Kestnergesellschaft, Hannover, Germany
The varied, genre-spanning work of Heimo Zobernig (*1958 in Mauthen, Austria) attests to his sober, critical as well as experimental and humorous approach. The artist, who lives in Vienna, works in a variety of media, including painting, sculpture, design, video and performance. The exhibition at the kestnergesellschaft focuses on key works from his sculptural oeuvre since the early 1980s as well as his recent abstract paintings.
Tables, pedestals, shelves, a bench, a desk, variations on a bar—many of Zobernig’s sculptures originate in the applied arts. They are often made of cheap materials, including pressboard, MDF, dispersion paint, cardboard and styrofoam. Their simple, geometric shapes and standardized elements contribute to the usually sober, pragmatic impression of Zobernig’s works. His sculptures, which are presented in chronological order in the exhibition, often point to earlier contexts of presentation, internal connections within his work and the act of presentation itself. For example, untitled (1997) attests to its earlier use as an information desk at Documenta X in Kassel. Separated from their original context, the unimposing, sculptural forms of Zobernig’s works open up an endless variety of new possibilities of aesthetic experience and interpretation, whether as art-historical commentary, self-sufficient objects or in their relationship to the human body. By exploring the boundaries between utility objects and autonomous works, these pieces continually ask how they can be art and be experienced as art.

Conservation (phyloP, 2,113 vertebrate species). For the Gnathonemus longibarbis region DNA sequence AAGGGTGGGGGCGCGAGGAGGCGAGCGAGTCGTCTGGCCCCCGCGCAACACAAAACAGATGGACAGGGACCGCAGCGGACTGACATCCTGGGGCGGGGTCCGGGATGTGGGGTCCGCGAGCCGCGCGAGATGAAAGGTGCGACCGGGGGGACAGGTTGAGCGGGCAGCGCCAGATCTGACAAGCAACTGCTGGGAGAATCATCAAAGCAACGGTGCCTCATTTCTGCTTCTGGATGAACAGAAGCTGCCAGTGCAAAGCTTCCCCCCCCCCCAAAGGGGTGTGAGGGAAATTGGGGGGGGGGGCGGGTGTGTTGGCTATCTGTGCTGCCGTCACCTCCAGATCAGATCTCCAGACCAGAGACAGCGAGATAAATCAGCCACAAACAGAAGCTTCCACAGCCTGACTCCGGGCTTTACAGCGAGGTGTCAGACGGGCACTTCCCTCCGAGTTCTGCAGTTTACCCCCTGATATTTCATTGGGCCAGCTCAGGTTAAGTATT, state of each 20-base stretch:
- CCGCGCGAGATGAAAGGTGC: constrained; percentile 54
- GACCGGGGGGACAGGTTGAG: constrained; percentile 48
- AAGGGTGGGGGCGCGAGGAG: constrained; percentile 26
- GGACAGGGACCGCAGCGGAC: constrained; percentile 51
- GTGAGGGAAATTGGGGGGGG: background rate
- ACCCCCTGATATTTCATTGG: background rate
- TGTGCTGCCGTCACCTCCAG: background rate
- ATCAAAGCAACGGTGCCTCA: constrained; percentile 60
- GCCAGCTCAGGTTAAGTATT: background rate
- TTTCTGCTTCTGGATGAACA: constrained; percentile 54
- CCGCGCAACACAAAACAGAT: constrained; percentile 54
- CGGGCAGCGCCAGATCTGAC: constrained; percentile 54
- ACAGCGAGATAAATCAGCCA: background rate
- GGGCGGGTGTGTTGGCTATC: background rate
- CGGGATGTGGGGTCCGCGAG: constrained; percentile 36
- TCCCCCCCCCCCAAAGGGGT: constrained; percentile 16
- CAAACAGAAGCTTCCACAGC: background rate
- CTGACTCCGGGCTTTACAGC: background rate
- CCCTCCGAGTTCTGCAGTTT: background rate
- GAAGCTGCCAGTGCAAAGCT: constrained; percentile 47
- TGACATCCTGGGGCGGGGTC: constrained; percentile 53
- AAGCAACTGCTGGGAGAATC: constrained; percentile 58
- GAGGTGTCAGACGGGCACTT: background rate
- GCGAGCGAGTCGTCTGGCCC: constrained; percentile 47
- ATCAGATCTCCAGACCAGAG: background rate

In addition to his sculptures, in his mostly square paintings Zobernig examines the possibilities of fundamental elements of abstract painting: the monochrome color palette, the grid and the gesture. While the grid as a rational schema has long been a central focus of Zobernig’s interest, only recently has a gestural vocabulary made an appearance in his paintings. He combines grids with complex arrangements of freely drawn lines, amorphous structures and apparently random smudges of paint.
What at first appears to be the result of spontaneous actions takes shape in a controlled process in which the composition is determined from the beginning. Contrasting layers of paint and various phases of production are combined, and the relationships between figure and background, top and bottom, as well as space and surface are destabilized. Like the sculptures, his paintings become elements of an open, encyclopedic “Zobernig system” that transcends the boundaries of genre and is left open to any number of interpretations.
The exhibition was conceived in cooperation with MUDAM Luxembourg as an overview of Zobernig’s work in two chapters. While the sculptures are featured in both exhibitions, this summer MUDAM presented a chronological retrospective of Zobernig’s monochrome paintings. A monochrome painting from 2013 connects the two groups of paintings: it was the most recent painting shown at MUDAM and is the oldest on display at the kestnergesellschaft in Hanover.